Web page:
Americans rely on Social Security to help make ends meet in retirement, with the majority of benefit recipients getting at least half their regular income from the program. The importance of Social Security in the financial survival of tens of millions of participants means it is crucial that they make the smartest decisions possible on benefits.

But a vast swath of the American public approaches retirement with little or nothing in savings, and policymakers are struggling to come up with viable solutions to the problem.

One group believes that a two-part strategy could help reduce the challenges that many retirees face. By making it easier for workers to save using IRAs, researchers at the Pew Charitable Trusts showed that the typical American would be able to delay taking Social Security beyond the earliest possible opportunity. That could have several long-term advantages, but some are skeptical that the strategy would have its intended effect.

Social Security card folded into a spread-out pile of U.S. currency.

Image source: Getty Images.

IRAs, automatic enrollment, and Social Security

The key part of implementing Pew's suggested strategy is establishing what it calls an auto-IRA. Many 401(k) participants are familiar with auto-enrollment, in which new employees are automatically enrolled in employer-sponsored retirement plans immediately upon their initial hire without having to do anything to get started. The 401(k) automatic enrollment has boosted participation rates substantially, because it takes an active decision not to participate in order to opt out.

The problem with 401(k) plans is that many people don't have access to them. Many employers don't offer a retirement plan, and many other workers have positions as independent contractors that don't provide benefits. Moreover, with frequent job-switching, 401(k) plans that are linked specifically to an employer aren't very portable.

Auto-IRAs aim to change that. In states that have adopted these IRAs or are considering them, workers who don't have access to a 401(k) or other workplace plan would have an IRA automatically established, with a preset percentage of wages sent to the IRA. This in turn would create a retirement nest egg that wouldn't be linked to any one employer and instead would stay with the worker throughout a career.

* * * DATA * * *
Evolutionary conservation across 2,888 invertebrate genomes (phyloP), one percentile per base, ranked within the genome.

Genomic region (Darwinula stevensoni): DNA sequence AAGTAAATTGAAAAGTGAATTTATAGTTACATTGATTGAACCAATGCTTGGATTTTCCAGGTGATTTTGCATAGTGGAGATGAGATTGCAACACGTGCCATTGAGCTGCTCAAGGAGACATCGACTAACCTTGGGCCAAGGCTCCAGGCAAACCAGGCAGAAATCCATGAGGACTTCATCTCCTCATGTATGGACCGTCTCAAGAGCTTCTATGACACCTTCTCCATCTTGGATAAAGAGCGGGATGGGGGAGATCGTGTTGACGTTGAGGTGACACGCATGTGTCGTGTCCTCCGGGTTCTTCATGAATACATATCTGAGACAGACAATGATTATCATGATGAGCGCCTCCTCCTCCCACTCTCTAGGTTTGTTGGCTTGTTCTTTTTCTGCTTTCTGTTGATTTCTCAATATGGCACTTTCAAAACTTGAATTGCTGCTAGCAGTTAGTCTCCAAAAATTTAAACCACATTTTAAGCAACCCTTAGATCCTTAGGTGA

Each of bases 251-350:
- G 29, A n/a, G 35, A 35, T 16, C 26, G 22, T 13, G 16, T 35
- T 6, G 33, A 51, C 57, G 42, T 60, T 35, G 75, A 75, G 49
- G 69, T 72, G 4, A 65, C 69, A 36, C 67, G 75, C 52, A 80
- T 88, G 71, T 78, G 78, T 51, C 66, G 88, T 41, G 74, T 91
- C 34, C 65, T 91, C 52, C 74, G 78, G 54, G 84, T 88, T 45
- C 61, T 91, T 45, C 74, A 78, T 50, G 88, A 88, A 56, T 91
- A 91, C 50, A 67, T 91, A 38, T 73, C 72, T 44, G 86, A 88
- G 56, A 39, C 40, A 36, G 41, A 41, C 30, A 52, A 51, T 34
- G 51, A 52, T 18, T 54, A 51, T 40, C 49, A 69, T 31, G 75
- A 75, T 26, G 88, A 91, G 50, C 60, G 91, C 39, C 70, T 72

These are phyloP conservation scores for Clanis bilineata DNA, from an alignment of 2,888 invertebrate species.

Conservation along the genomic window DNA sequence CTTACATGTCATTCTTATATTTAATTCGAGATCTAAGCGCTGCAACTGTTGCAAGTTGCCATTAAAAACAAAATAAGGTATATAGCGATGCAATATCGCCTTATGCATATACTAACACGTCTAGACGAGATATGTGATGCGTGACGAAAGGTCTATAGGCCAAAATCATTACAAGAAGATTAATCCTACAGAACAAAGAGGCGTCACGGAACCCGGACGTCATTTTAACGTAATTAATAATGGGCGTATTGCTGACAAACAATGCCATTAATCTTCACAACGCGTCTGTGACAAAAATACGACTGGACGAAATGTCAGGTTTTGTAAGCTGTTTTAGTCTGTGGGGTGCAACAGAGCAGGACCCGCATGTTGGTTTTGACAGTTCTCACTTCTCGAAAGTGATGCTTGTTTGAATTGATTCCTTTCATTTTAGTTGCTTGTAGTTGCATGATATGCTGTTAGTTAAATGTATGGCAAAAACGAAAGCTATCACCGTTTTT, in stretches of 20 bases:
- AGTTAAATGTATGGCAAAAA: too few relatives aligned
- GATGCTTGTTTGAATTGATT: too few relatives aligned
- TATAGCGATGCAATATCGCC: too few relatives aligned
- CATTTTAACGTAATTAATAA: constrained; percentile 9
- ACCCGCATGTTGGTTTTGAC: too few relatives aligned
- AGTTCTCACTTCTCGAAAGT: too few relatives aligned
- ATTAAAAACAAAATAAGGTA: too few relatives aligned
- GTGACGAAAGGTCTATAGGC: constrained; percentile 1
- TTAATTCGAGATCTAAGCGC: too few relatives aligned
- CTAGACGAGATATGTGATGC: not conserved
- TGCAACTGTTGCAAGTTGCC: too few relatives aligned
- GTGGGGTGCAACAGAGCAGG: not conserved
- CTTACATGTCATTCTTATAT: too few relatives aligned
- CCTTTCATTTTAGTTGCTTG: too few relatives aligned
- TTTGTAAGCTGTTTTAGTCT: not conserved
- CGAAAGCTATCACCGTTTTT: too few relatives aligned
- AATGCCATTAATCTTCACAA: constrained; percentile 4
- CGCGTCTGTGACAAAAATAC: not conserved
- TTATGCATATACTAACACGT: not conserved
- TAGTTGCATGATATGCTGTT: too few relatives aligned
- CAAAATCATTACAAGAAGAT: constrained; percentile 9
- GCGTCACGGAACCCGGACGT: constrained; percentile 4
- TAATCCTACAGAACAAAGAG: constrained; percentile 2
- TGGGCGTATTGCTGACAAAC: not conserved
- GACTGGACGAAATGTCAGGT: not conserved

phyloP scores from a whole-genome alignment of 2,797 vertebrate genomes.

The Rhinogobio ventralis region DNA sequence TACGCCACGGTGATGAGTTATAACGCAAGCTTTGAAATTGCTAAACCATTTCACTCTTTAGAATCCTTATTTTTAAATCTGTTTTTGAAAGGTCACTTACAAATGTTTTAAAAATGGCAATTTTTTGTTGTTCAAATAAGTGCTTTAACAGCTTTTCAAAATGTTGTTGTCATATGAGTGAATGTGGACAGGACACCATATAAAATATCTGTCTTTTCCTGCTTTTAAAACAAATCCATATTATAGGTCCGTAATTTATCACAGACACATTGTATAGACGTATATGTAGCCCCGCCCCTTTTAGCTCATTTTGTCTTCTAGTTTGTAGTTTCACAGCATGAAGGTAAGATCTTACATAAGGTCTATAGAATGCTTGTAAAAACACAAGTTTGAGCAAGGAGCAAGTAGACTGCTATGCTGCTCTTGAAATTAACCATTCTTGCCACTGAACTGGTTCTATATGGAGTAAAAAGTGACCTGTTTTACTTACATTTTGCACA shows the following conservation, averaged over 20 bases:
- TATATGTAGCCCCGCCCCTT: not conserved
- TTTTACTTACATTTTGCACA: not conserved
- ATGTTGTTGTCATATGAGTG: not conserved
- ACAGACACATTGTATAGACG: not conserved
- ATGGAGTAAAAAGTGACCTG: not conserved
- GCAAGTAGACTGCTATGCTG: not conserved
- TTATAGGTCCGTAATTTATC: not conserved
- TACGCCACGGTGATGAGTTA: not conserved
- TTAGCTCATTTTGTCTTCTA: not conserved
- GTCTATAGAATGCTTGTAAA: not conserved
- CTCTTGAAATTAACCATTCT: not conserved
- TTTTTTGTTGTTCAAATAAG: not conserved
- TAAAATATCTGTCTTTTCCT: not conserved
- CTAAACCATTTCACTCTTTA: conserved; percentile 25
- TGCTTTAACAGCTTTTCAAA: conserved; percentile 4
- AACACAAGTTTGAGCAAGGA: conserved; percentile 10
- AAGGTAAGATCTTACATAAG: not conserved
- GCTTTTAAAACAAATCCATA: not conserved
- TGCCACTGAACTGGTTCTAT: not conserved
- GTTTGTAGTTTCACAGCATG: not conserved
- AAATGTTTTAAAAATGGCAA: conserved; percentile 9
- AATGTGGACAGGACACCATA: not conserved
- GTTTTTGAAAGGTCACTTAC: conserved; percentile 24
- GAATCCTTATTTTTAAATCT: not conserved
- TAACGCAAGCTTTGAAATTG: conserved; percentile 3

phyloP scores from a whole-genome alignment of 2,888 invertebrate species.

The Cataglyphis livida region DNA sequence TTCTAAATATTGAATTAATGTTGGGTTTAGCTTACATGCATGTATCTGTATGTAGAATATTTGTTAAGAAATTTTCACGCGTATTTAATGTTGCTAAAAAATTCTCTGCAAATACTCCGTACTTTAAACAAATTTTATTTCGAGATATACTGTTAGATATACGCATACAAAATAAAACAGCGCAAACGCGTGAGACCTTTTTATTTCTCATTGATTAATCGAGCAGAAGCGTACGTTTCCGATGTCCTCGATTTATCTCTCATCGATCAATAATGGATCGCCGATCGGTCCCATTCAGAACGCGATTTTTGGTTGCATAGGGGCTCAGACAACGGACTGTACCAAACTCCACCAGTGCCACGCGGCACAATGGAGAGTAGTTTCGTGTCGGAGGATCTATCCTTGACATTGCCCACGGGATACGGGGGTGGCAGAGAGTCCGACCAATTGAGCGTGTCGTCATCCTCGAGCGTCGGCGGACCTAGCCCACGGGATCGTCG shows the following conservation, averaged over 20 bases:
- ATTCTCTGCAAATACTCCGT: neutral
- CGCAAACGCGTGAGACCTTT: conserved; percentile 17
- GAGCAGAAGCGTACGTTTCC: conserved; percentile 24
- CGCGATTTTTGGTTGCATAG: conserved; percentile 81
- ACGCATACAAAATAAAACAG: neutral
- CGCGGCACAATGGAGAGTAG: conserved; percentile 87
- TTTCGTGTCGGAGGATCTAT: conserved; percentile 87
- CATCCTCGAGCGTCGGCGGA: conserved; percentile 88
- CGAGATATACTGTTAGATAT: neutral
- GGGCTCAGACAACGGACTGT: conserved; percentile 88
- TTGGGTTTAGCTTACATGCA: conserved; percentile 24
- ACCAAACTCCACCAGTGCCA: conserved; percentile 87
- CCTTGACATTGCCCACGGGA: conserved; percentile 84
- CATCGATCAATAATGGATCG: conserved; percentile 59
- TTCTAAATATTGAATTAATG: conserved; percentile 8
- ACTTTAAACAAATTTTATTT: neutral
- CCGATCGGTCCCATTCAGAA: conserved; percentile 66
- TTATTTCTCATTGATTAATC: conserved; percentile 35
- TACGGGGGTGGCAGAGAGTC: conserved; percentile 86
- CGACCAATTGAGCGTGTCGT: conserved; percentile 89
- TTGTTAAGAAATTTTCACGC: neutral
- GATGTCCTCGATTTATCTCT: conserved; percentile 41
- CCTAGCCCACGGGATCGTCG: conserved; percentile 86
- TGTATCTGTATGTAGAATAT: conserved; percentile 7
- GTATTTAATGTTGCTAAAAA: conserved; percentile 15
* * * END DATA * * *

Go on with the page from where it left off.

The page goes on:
Where Social Security comes into play

Having outside savings for retirement will help make workers' retirement finances more stable, but Pew suggests a way to essentially reinvest those savings. Its study looked at using the money saved in auto-IRAs to pay for living expenses early in retirement, with retirees spending down that money before claiming their Social Security benefits. By doing so, the monthly Social Security payments that retirees receive once they claim them would be higher for the remainder of their lives, providing greater financial security. For instance, retirees who would ordinarily be entitled to a $1,500 monthly benefit at 67 would get only $1,050 per month if they took benefits at 62, but waiting until 63 would result in a boost to $1,125 per month.

Unfortunately, the results of the study weren't particularly encouraging. Those who saved in a typical auto-IRA for 10 years would only be able to delay claiming Social Security by two to four months. Even after 30 years, typical delay times were six to 10 months, with less than 40% being able to delay a full year and less than one in five people being able to wait on Social Security for as long as two years.

Why auto-IRAs aren't enough

Auto-IRAs can't solve the problem entirely because of their own challenges. As people change jobs, some employers will offer workplace retirement plans, and so those workers won't be eligible for auto-IRAs. The model also assumed that some participants would choose not to participate as fully as the default provisions allowed.

Most important, though, is that default provisions for automatic enrollment generally aren't sufficient to make a huge difference in the financial lives of workers. Most auto-IRAs have a default contribution rate of just 3% of your salary. With most planners suggesting savings of 10% of earnings, the shortfall is evident. If you make $50,000 a year and save 3% for 10 years, you'll have accumulated just $15,000 in contributions -- less than four months' worth of wages. Even allowing for a reasonable investment return in that time span, the impact won't be nearly as large as most people need in order to be financially secure in retirement.

The right combination

The concept of automatic enrollment is a good one, but to be truly effective, it would be better for contributions to be mandatory. Results from countries like Australia that have mandatory systems to save for retirement have higher contribution percentages, and that helps generate enough savings to cover expenses for a much longer period of time in retirement.

Even without those mandatory provisions, workers should make it their goal to be able to save enough to make a meaningful difference in their ability to make smart retirement financial decisions. Whether that involves spending down savings to delay Social Security or taking Social Security early while preserving the tax-deferred or tax-free growth that IRAs can provide, having another source of retirement income opens up options that most people currently just don't have.